Online program supports spouses of breast cancer patients

U of A researchers uncover gap in the health-care system and fill it with a unique, online caregiver program.


The absolutely worst moment in Warren Tasker’s caregiver journey as a spouse of a breast cancer patient was waiting for the results of a brain scan.

“My partner had a very aggressive form of breast cancer. They said they’d seen something on the latest MRI of her brain, which would have meant the cancer had spread. Fortunately, it turned out to be nothing, but I can tell you that day shook me to my very foundations,” Tasker said.

“With cancer, it’s just so scary. You have no control over it. You have no control over anything.”

Throughout the year-long treatment—his partner, Gwen Borowski, recovered and has been cancer-free for 10 years—Tasker recalls most of all feeling alone.

“I saw a lot of partners of breast cancer patients also struggling, and there wasn’t anything out there for support.”

That’s why he agreed to be involved with the development of an online psychosocial supportive intervention called MaTT (Male Spouse Transition Toolkit), which was developed by University of Alberta researchers to give caregiver spouses of breast cancer patients tools they need to cope.

And the need is so great for MaTT that, after garnering positive results from a recent feasibility study examining usability, the University of Alberta has made the toolkit publicly available at malespousetoolkit.ca.

“While we didn’t acquire statistically significant results on quality of life improvements of MaTT, all the other indicators were so strong that the foundation asked us to make it available rather than wait to conduct more research,” said lead investigator Wendy Duggleby, professor and research chair in aging and quality of life in the Faculty of Nursing.

“It was important to research feasibility in order to ensure spouses and partners would use the tool.”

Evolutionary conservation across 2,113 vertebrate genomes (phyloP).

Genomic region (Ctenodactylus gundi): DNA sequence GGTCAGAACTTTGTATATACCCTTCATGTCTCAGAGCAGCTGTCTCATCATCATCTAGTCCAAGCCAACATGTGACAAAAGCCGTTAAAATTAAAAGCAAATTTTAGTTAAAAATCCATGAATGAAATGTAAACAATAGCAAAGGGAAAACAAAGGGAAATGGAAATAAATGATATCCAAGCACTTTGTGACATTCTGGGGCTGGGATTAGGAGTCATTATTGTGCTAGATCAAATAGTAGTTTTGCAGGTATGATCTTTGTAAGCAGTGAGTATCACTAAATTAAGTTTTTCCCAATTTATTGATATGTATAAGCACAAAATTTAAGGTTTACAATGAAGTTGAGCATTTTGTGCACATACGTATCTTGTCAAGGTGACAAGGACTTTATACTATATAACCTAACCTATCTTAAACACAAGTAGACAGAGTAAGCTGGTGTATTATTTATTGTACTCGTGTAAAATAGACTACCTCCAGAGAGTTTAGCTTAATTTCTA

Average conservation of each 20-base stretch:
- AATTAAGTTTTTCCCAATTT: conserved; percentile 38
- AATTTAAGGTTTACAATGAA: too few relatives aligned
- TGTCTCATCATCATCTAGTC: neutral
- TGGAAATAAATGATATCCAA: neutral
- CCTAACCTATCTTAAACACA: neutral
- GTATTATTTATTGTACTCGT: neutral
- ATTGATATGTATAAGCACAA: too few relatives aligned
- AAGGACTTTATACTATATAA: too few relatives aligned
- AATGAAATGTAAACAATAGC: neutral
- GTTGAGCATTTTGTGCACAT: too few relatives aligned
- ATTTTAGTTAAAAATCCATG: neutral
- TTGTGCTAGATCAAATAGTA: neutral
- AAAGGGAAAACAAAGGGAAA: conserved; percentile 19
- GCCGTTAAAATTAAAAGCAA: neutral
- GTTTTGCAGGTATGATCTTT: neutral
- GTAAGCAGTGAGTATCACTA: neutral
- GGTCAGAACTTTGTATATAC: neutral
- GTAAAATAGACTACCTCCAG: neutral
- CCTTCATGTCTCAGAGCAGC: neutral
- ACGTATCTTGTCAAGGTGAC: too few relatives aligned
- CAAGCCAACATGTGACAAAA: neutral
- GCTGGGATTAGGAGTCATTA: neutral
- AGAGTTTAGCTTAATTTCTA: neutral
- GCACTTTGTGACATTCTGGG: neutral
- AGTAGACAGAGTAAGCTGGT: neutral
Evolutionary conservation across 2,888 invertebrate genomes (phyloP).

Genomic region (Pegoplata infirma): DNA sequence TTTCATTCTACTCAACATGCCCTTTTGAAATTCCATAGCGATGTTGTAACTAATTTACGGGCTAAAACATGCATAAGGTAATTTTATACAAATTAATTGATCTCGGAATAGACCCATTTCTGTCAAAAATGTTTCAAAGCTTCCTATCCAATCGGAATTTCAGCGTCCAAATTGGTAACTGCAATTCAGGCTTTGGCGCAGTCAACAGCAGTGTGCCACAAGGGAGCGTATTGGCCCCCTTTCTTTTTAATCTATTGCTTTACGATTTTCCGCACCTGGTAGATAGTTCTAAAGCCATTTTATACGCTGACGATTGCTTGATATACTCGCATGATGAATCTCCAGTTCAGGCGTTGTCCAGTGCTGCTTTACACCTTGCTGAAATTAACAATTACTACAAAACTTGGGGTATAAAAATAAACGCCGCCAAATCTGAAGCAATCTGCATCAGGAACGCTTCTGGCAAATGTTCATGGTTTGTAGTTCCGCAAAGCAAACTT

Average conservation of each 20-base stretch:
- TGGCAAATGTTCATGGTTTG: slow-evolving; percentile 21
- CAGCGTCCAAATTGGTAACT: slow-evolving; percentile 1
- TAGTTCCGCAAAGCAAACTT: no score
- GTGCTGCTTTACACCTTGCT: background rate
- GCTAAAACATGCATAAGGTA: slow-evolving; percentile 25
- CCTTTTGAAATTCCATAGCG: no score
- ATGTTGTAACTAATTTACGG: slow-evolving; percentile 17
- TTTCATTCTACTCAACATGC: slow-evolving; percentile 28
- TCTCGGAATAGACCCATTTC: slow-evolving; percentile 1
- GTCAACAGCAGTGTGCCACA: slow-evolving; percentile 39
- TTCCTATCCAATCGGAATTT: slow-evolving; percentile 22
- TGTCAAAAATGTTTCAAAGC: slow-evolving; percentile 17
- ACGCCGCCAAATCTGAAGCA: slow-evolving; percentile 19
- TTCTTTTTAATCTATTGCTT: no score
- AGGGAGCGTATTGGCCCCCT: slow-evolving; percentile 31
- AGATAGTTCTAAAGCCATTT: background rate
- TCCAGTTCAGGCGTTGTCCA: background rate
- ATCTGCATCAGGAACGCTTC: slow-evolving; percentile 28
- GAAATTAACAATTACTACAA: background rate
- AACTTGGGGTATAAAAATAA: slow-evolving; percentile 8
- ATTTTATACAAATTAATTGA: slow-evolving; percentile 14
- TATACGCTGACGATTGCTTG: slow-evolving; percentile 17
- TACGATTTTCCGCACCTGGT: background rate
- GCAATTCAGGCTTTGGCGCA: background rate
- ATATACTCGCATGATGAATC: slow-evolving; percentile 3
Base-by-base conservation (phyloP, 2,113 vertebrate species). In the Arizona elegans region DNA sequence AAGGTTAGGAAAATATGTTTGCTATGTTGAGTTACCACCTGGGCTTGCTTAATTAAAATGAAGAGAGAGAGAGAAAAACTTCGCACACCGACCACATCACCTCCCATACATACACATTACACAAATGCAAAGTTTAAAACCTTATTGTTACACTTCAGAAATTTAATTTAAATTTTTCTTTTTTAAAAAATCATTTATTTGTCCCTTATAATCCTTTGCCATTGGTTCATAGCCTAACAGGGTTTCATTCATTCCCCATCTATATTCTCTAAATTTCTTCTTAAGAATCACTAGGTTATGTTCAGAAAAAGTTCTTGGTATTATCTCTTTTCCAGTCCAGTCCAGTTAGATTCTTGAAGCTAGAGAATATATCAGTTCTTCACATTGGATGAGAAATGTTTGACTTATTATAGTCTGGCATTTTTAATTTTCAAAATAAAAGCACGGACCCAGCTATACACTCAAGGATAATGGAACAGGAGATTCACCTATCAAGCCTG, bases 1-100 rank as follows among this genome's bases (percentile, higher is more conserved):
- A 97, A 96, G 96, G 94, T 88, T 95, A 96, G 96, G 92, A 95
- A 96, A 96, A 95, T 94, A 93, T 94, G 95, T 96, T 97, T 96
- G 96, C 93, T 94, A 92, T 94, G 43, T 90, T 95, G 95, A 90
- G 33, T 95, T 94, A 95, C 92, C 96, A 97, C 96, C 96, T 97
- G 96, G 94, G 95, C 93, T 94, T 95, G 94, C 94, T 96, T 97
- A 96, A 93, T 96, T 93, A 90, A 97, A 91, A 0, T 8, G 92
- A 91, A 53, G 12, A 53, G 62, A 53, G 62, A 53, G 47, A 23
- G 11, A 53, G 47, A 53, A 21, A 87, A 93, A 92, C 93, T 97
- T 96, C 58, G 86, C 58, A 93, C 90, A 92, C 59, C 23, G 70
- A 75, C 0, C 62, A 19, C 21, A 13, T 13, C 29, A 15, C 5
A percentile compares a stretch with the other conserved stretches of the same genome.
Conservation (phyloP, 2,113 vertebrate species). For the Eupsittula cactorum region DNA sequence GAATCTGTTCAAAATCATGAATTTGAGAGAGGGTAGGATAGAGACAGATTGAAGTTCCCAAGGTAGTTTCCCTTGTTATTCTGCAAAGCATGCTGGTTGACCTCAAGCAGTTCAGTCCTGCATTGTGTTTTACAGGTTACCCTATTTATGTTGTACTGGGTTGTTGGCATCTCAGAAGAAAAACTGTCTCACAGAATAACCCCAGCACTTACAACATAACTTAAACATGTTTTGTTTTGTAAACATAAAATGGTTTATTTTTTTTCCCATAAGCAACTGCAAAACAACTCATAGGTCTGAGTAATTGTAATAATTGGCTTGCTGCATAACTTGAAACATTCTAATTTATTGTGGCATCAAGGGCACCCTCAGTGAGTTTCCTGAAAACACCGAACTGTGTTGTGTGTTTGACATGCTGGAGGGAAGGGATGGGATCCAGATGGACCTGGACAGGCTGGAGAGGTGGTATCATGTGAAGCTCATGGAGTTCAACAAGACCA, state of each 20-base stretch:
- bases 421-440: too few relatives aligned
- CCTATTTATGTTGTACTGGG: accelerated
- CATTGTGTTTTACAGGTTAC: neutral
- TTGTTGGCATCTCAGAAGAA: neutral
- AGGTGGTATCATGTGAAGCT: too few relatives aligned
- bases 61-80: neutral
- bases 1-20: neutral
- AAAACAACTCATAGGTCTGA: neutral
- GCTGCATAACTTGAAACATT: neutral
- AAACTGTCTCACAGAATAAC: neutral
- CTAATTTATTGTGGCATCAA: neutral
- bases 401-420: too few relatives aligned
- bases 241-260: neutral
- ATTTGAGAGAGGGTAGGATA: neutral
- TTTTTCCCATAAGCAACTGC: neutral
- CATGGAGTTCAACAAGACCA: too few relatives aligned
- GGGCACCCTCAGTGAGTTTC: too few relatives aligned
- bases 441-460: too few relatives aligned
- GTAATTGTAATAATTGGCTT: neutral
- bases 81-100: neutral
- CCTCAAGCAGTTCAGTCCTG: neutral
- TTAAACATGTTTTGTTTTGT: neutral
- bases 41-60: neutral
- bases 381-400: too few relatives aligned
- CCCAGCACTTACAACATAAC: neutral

The initial study showed the vast majority of participants found it easy to use, and additional feedback will be used to modify the program.

“We were especially pleased to find that 79 per cent of participants would recommend the use of MaTT to other caregivers.”

Currently, MaTT includes six sections with information and activities to be completed online by spouses (recommended over four weeks): about me, common changes to expect, frequently asked questions, resources, a calendar and important health information.

“The latter two components will be removed as the study participants didn’t find them useful and we will expand the ‘what are my partner needs’ section,” Duggleby said. “Qualitative data showed spouses found the activities, such as positive self-talk, were very beneficial.”

Overall, spouses benefited from MaTT’s activities related to the male caregivers’ roles and how to address the needs of their partner, as well as information about what to expect in their changing roles and relationships.


“The biggest help of MaTT, for me, is to not feel alone,” Tasker said. “There really is nothing out there for caregivers and partners. I had no information. No pamphlets. There was nothing online about what I was going through. I always said to my partner, ‘You are the one going through cancer,’ but there is a tremendous amount of stress on the caregiver.

“I felt alone most of the time. And bored. There’s a lot of waiting around for appointments. My partner’s positivity and her strength kept me going. But the disease calls on you to be selfless. It sucks the life right out of you. I’d get to work and barely get through the day, I was just so tired. It’s an emotional and spiritual drain.”

He added that if MaTT had existed at the time, he would have felt far less alone.

“Having a place to go to share feelings and exchange experiences, and to find more resources, would have helped immensely—so Gwen and I didn’t feel like it was us against the world.”

Though MaTT is a private intervention, it contains a mechanism that allows participants to voluntarily share their information.

“MaTT eases the burden and provides comfort by bringing a sense of community to you,” Tasker said.

Duggleby first identified a gap in support for caregivers of breast cancer patients more than seven years ago.

“An oncology nurse told me how much distress these husbands were experiencing, and how there was nothing to help them.”

So Duggleby joined forces with Kelly Struthers-Montford, a PhD candidate in the Department of Sociology, and Cheryl Nekolaichuk, a professor in the Division of Palliative Care Medicine, among others, at the Cross Cancer Institute and Alberta Health Services to develop an intervention that would be developed with caregiver input.

“Our hope is that the tool will be widely used, and perhaps serve as inspiration for other supports for caregivers of breast cancer patients,” Duggleby said.

The study, published in Oncology Nursing Forum, was funded by the Canadian Breast Cancer Foundation, Alberta/Northwest Territories.